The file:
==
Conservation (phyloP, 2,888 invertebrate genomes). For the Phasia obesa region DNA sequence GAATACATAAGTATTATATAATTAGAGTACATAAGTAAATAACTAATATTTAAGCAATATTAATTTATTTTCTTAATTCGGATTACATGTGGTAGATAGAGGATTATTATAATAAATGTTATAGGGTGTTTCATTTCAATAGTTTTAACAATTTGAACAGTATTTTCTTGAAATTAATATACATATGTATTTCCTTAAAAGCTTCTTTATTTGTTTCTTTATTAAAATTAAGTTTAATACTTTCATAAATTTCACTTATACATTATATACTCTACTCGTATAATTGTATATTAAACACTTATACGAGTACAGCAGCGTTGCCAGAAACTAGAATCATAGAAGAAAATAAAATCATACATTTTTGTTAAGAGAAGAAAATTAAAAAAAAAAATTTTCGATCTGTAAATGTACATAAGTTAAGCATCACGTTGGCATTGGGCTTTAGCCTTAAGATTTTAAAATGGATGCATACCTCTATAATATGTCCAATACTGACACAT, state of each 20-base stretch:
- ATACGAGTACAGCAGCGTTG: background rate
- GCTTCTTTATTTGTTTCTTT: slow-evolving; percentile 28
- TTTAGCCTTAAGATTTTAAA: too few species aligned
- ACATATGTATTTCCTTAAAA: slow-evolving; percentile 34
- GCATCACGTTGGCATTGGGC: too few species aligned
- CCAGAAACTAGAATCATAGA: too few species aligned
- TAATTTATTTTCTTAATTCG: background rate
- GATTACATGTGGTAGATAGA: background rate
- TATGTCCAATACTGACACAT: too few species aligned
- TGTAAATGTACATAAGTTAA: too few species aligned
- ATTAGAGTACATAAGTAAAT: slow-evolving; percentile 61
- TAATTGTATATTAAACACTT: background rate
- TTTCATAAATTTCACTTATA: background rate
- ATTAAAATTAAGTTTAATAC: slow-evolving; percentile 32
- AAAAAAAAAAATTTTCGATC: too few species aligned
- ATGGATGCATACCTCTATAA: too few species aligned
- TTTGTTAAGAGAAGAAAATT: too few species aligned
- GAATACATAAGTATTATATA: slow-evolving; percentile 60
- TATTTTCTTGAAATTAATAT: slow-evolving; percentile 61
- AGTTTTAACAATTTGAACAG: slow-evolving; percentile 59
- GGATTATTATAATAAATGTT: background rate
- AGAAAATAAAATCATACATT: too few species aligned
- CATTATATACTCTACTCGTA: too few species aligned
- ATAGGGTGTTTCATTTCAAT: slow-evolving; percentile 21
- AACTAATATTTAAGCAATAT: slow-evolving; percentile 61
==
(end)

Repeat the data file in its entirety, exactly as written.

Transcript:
Conservation (phyloP, 2,888 invertebrate genomes). For the Phasia obesa region DNA sequence GAATACATAAGTATTATATAATTAGAGTACATAAGTAAATAACTAATATTTAAGCAATATTAATTTATTTTCTTAATTCGGATTACATGTGGTAGATAGAGGATTATTATAATAAATGTTATAGGGTGTTTCATTTCAATAGTTTTAACAATTTGAACAGTATTTTCTTGAAATTAATATACATATGTATTTCCTTAAAAGCTTCTTTATTTGTTTCTTTATTAAAATTAAGTTTAATACTTTCATAAATTTCACTTATACATTATATACTCTACTCGTATAATTGTATATTAAACACTTATACGAGTACAGCAGCGTTGCCAGAAACTAGAATCATAGAAGAAAATAAAATCATACATTTTTGTTAAGAGAAGAAAATTAAAAAAAAAAATTTTCGATCTGTAAATGTACATAAGTTAAGCATCACGTTGGCATTGGGCTTTAGCCTTAAGATTTTAAAATGGATGCATACCTCTATAATATGTCCAATACTGACACAT, state of each 20-base stretch:
- ATACGAGTACAGCAGCGTTG: background rate
- GCTTCTTTATTTGTTTCTTT: slow-evolving; percentile 28
- TTTAGCCTTAAGATTTTAAA: too few species aligned
- ACATATGTATTTCCTTAAAA: slow-evolving; percentile 34
- GCATCACGTTGGCATTGGGC: too few species aligned
- CCAGAAACTAGAATCATAGA: too few species aligned
- TAATTTATTTTCTTAATTCG: background rate
- GATTACATGTGGTAGATAGA: background rate
- TATGTCCAATACTGACACAT: too few species aligned
- TGTAAATGTACATAAGTTAA: too few species aligned
- ATTAGAGTACATAAGTAAAT: slow-evolving; percentile 61
- TAATTGTATATTAAACACTT: background rate
- TTTCATAAATTTCACTTATA: background rate
- ATTAAAATTAAGTTTAATAC: slow-evolving; percentile 32
- AAAAAAAAAAATTTTCGATC: too few species aligned
- ATGGATGCATACCTCTATAA: too few species aligned
- TTTGTTAAGAGAAGAAAATT: too few species aligned
- GAATACATAAGTATTATATA: slow-evolving; percentile 60
- TATTTTCTTGAAATTAATAT: slow-evolving; percentile 61
- AGTTTTAACAATTTGAACAG: slow-evolving; percentile 59
- GGATTATTATAATAAATGTT: background rate
- AGAAAATAAAATCATACATT: too few species aligned
- CATTATATACTCTACTCGTA: too few species aligned
- ATAGGGTGTTTCATTTCAAT: slow-evolving; percentile 21
- AACTAATATTTAAGCAATAT: slow-evolving; percentile 61